Who can become a courtier?:

H. Lester: That leads us to the next question. What does it take to join the Royal Court? Sir Darius Agrovane: Much like any job the Royal Court looks for candidates that can offer the Kingdom something and play their roles well. Should you have a particular proficiency with sustainable urban planning and wish to make a difference in the city by cleaning up the canal water, arrange an interview and see what happens. H. Lester: So it is not limited to nobles or ambassadors? Sir Darius Agrovane: It is not, we have plenty of roles that can be filled. I personally joined as a Knight of the Court, some others were inducted as Magus' and others Court officials, who often exist to provide the court with specialised advice that applies to their particular field. Such as culture, general policy, intelligence-... the list goes on. Knight, Magus, Ambassador, Official, and Noble are the base titles given to official members of the Royal Court after they have completed a short period of candidacy. Though Ambassadors and Officials do not have voting rights unless the vote concerns their specialised subject and the Chair deems it appropriate. H. Lester: So even a common journalist could join? Sir Darius Agrovane: Well, Mister Hardhy. If you joined for example as a specialist in marketing or public relations to inform us on how we should present our information and decisions better to the public you may make it up in the Keep. Though we naturally have strict security measures, meaning we can't accept people with criminal backgrounds, and the candidacy process isn't for everyone. We do expect for one to be inducted into the court that they work hard to show us what they can do. H. Lester: I'll pass, it would make it difficult for me to be unbiased in my coverage of the Royal Court, but it is good to know it is not as exclusive as I thought. So to my surprise, even a common man can eventually rise through the ranks in the court and make a career out of it. You just need to be able to convince the court that you have the knowledge, or expertise which can benefit them or the Kingdom. I like the idea of seeing more civilians joining the court, it does tend to lean heavily towards mages and martial people, whereas civic experts seem a bit far between.

The weekly meetings:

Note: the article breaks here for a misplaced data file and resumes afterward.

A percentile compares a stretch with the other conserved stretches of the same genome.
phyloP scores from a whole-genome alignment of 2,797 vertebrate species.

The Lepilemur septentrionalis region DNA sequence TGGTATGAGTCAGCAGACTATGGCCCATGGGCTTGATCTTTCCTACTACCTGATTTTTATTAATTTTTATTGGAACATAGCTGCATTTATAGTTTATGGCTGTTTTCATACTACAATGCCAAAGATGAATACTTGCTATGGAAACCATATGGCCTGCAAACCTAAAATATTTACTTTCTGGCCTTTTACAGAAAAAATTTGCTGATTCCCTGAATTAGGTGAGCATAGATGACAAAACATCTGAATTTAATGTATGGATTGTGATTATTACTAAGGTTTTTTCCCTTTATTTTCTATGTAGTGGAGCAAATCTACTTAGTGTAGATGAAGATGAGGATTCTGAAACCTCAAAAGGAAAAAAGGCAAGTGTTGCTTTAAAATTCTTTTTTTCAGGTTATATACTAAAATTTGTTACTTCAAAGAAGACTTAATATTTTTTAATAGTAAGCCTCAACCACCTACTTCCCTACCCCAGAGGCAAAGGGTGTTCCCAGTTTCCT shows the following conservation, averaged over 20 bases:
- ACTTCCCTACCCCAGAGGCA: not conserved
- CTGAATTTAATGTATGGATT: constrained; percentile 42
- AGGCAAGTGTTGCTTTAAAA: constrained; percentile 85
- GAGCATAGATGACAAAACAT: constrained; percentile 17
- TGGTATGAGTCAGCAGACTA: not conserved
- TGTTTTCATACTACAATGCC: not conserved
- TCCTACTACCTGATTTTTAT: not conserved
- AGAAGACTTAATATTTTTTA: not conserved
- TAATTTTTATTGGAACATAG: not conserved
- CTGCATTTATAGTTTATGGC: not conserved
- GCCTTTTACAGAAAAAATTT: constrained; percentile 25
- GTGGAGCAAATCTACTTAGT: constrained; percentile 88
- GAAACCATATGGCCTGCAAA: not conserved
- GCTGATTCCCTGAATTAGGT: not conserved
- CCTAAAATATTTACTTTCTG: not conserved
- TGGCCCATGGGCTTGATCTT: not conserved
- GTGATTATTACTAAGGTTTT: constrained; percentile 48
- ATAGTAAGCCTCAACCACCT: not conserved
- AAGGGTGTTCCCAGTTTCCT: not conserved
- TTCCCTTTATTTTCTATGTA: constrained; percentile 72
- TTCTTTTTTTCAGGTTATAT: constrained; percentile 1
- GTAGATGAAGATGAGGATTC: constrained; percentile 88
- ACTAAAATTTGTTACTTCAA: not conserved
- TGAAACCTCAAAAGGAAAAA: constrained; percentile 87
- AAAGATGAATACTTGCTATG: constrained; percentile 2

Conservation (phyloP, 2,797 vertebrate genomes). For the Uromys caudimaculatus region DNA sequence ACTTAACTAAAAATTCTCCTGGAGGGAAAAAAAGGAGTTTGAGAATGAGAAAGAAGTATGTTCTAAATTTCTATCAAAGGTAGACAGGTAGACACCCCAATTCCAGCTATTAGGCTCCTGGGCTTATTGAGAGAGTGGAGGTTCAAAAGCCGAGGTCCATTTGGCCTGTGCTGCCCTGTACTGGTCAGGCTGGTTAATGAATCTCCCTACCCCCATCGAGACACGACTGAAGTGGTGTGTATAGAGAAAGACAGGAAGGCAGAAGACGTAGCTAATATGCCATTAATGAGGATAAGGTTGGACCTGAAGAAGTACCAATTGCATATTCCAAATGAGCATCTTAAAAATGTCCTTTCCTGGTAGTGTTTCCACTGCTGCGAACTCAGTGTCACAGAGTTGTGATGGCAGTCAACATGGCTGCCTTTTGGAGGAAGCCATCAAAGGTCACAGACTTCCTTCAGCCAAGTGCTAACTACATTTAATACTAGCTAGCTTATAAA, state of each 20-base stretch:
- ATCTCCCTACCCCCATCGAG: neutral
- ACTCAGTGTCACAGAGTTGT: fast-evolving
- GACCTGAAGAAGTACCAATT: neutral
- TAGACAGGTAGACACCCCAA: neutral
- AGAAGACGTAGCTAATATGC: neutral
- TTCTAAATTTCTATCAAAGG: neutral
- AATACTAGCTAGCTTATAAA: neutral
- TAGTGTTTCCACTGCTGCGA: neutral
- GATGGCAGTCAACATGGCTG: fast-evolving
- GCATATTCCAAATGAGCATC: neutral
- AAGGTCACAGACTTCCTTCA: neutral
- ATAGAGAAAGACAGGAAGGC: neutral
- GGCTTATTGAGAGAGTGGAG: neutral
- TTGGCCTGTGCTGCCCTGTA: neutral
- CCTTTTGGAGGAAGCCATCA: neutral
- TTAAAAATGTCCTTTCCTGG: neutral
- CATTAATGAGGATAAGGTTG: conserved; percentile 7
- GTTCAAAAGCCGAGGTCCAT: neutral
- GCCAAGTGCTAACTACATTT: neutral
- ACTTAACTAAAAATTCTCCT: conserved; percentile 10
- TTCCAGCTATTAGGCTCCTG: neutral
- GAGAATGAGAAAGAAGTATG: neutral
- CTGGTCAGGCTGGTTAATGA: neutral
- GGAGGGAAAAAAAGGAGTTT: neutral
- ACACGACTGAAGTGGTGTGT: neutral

H. Lester: Alright, that got us through most of the stuff about the organisation as such - how about we look closer at how the public meetings on Mondays are done? Sir Darius Agrovane: My lovely weekly speech. Though I repeat it every week there is often a moment where an unfortunate soul steps forward at the wrong time or addresses the Chair while out-of-order. Though the procedure is not -too- confusing at all when you get down to it. I'll go through my speech now, more condensed and bullet-pointed for you readers. H. Lester: Excellent. Sir Darius Agrovane: Court Council takes place in the throne room, every Monday evening, at 8.30, unless directed otherwise by the Chair. Members of the Court stand in the blue octagon on one of the diamond tiles to indicate they are participating in the session. That does mean we ask any members of the public to stand behind the line so voting is clear to see. The Council then follows a set agenda which can be modified at the start when the Chair opens the floor to which Council members may step forward to add something to the agenda. Sir Darius Agrovane: After that, any Candidates that have proven themselves to the court and are worthy of joining are inducted as Council members. And then we move onto Petitioners, where the Chair opens the floor again and anyone may step forward to be recognized. This means clearly stepping forward, inside of the blue octagon, and waiting there until the Chair recognises that you wish to speak, when they do so you step into the center and speak your piece. H. Lester: So it is sorta the same as before, just for people who are not in the court? Sir Darius Agrovane: Quite, anyone may step forward when the floor is open for petitions to be presented. H. Lester: And stepping forwards means going into the.. circle? Sir Darius Agrovane: Yes, this makes it clear to the Chair that you wish to be recognised. Right, in front of where the Court members stand. Correct, once recognised the petitioner moves to the center so all can see and hear them, and they say their piece. If it's actually an issue the court can work with, it can then either be added to the agenda that day for debate or delegated to the relevant committee for them to deliberate on. If the Chair deems such to be appropriate, of course. In the case of the latter, the petitioner is often closely involved in the process H. Lester: Mm, so you could end up waiting weeks or months? Sir Darius Agrovane: Each petition is unique and takes different lengths to be deliberated on and debated. However, any new petitions placed on an executive branch are often turned into writing and motions within the week to then be debated in the next Council session if it has not already been sorted. H. Lester: Would one, potentially, be better off petitioning directly to a court member, and try to convince them to handle it on your behalf? Sir Darius Agrovane: If one wishes to do that, it is an avenue they can take. However, it is more than likely that this Court member will put your petition in writing and present it themselves if they believe its worthy of debate as that is what the Court is there for, to offer a wide range of opinions and scrutinize the petition so we may reach the best possible outcome, and of course have the input of the public, should they wish to ask questions or join the debate. Before submitting a petition I would of course recommend talking to a member of the Court first. Even if you wish to run the petition by a member of the Court ten minutes before we start it so that we can tell you whether it would be better to have it in writing and wait, or to submit it that day. Though naturally, I encourage anyone comfortable enough to stand before us and submit their own if they so wish. H. Lester: After that, what is next? Sir Darius Agrovane: After petitions often come certain Motions added to the agenda by Courtiers. Yesterday [15/3] for example we had the Economic Policy Initiative on Pandaren Trade that was added to the agenda prior to the meeting. Then comes anything that has been added to the agenda through petitions, unless the Chair decides he wishes to hear secretary reports or if the petition threatens to have a lengthy debate. After that comes Secretary Reports, and then any further points of debate before closing. Secretary reports are reports made by the four (currently) secretaries about the work they have been doing in their commitees. H. Lester: Any further points? what might that be? Sir Darius Agrovane: Anything that has been decided might lead to a lengthy debate. Or anything within Secretary Reports that requires debate. H. Lester: Alright. That certainly cleared up a lot. H. Lester: So the advice is to talk to a court member before making a petition, even if it's technically not needed? Sir Darius Agrovane: Yes, though we invite anyone to make a petition about anything. It may be best to run it past someone so we don't have a wave of petitions about the canal water being too green, or smaller issues that can be sorted out without the need for a petition. Though we enjoy hearing from the public and debating their petitions, so if you have a matter you wish to raise we do invite anyone to raise it. H. Lester: I admit I have personally thought of it a few times, asking questions Id like answers to - but I find it is better done directly, rather than making a big show of it. At least my take on the Monday meetings is that it is more about being seen, and forcing the court to act to something. That may be more needed for others, than for me, I have a.. platform already Sir Darius Agrovane: I must say, both avenues do work. If you wish to be seen and heard then naturally take center stage at our Monday council sessions. However, it often yields the same result to send us a letter or come find us for a meeting to discuss your issue outside of the Monday meetings. Even more so the latter if you don't wish to stand before a crowd or simply find yourself busy on a Monday evening.